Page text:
Update for July 2019: the pollen count is set to be very high due to recent weather, so it's worth stocking up on hay fever medicines now.
Want to save money on allergy relief medication? Ditch the big brands. Our research found that generic hay fever remedies cost nearly 10 times less and work just as well.
Choosing the right remedy can be confusing, and - if you suffer from hay fever throughout the spring / summer season - expensive. But there's no need to splash out on pricey branded medicines.
We found generic antihistamines that are many times cheaper than branded ones. And if you buy from a supermarket or discount store instead of your pharmacy, you can save even more.
Pharmacist Michael Line says the best treatment depends on the severity of your symptoms.
The first port of call should be a once-daily oral tablet. The active ingredient will either be loratadine or cetirizine - these shouldn't cause too much drowsiness.
A 14-tablet pack of Tesco loratadine (13p a tablet) is three times cheaper than a 14-tablet pack of popular brand Clarityn (39p a tablet). It's also less than half the price of a pharmacy own-brand tablet, such as Boots loratadine tablets (29p a tablet).
Piriteze is one of the most popular branded tablets containing cetirizine. It costs 33p-43p a tablet depending on the pack size. A pack of generic cetirizine is just 4p a tablet at Poundstretcher. At Sainsbury's it's 14p a tablet, and Boots own-brand version is 29p a tablet (all 14-tablet packs).
The PAGB - which represents the manufacturers of branded OTC medicines - said:
u201cManufacturers invest heavily in years of research and new product development, often being the first to bring new medicines to market. While 20 years may be the standard length of patent for prescription medicines, this is not the case with OTC products. It is exceedingly rare for new OTC medicines to have any form of protection on entry to the market. Other companies are then free to make their own versions, and as they don't bear the original development costs they can sell it at a lower price.”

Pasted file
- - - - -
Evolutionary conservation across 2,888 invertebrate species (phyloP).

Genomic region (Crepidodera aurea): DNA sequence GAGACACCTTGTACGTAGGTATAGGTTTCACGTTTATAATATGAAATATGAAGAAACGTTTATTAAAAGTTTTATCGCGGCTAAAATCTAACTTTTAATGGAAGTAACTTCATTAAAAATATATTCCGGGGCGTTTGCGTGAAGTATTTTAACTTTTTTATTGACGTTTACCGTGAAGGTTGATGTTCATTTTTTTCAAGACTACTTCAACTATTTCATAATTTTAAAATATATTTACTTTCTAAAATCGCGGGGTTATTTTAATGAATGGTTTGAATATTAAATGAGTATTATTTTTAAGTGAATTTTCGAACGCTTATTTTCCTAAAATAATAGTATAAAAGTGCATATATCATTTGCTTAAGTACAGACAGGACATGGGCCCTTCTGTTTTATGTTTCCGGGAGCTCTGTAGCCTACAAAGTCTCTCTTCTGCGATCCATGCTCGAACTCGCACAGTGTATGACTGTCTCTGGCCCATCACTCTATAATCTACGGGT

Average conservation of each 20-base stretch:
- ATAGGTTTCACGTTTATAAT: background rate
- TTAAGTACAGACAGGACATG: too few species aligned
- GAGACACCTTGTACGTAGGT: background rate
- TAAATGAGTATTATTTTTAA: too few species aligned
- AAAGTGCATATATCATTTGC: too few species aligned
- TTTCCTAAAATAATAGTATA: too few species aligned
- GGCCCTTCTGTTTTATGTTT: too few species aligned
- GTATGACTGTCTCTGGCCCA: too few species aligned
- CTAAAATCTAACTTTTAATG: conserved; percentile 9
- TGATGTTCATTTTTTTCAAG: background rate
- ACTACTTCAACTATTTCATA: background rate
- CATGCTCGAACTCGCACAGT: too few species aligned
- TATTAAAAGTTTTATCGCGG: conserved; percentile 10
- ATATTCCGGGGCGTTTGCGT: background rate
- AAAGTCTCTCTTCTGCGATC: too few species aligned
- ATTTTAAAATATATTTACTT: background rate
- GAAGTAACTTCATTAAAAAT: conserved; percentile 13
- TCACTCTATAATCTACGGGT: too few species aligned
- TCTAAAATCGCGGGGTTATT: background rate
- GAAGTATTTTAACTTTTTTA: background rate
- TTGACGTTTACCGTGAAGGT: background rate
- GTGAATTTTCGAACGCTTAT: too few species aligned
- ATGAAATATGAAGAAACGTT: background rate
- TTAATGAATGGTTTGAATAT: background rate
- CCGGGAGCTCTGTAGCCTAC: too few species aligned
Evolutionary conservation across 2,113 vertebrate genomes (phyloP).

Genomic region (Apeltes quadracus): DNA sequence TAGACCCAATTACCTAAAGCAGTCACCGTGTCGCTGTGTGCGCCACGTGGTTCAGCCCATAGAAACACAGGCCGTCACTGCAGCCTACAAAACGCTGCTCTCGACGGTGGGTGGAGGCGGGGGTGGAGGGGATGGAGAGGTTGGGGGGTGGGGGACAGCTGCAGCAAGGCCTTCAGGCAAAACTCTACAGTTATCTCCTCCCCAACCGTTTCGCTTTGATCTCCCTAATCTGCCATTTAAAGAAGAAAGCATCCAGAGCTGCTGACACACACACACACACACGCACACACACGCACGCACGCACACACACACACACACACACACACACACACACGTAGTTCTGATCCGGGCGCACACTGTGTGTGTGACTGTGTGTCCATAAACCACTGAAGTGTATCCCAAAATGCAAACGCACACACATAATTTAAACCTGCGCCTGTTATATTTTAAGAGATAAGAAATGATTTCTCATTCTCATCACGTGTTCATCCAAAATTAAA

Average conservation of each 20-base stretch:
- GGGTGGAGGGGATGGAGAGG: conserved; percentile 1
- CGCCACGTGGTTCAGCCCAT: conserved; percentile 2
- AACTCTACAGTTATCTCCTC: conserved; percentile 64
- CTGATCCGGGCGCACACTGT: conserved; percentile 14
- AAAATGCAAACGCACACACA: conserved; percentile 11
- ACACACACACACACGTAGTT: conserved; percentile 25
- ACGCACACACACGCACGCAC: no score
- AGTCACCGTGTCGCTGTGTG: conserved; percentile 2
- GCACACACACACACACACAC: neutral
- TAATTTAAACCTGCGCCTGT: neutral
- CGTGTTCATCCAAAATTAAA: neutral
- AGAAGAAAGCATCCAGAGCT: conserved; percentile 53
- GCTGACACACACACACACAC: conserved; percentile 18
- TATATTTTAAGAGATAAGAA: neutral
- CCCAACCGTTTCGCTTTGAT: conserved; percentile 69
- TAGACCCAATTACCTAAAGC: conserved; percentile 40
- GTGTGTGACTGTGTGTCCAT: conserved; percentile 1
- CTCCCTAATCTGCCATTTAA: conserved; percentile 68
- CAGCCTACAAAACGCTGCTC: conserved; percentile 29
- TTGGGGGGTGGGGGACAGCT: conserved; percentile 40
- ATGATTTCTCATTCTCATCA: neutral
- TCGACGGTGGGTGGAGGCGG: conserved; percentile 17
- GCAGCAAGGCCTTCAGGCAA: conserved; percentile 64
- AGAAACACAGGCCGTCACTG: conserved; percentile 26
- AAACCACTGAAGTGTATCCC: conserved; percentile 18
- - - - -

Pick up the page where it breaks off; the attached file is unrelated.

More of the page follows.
If oral tablets on their own aren't working, you can try a steroid nasal spray, such as Pirinase, Beconase, or Boots allergy barrier nasal spray - which you can get from the pharmacy or on prescription. These can also help to relieve watery and itchy eyes.
As with tablets, you can save money by going for an unbranded nasal spray, but the ingredients in different types are less directly comparable.
Steroid nasal sprays are different from decongestant nasal sprays, such as Sudafed. Decongestant nasal sprays might be useful for a short period of time to relieve congestion, but shouldn't be used regularly as they can cause symptoms to get worse.
If your eyes are still feeling itchy and bothersome after trying oral tablets and a nasal spray, you can also try using antihistamine eye drops. Again, look out for own-brand or generic versions to save money.
It can take a while to find the right antihistamine for you, because some might be more effective for some people than others. Allergy UK also recommends that for treatments to be most effective, they should be taken regularly and not just occasionally on the worst days.
See your GP if you have daily symptoms that resist treatment. You might need a prescription corticosteroid tablet and/or nasal spray to be taken together. There are also options for specific allergen immunotherapy for those with very severe hay fever.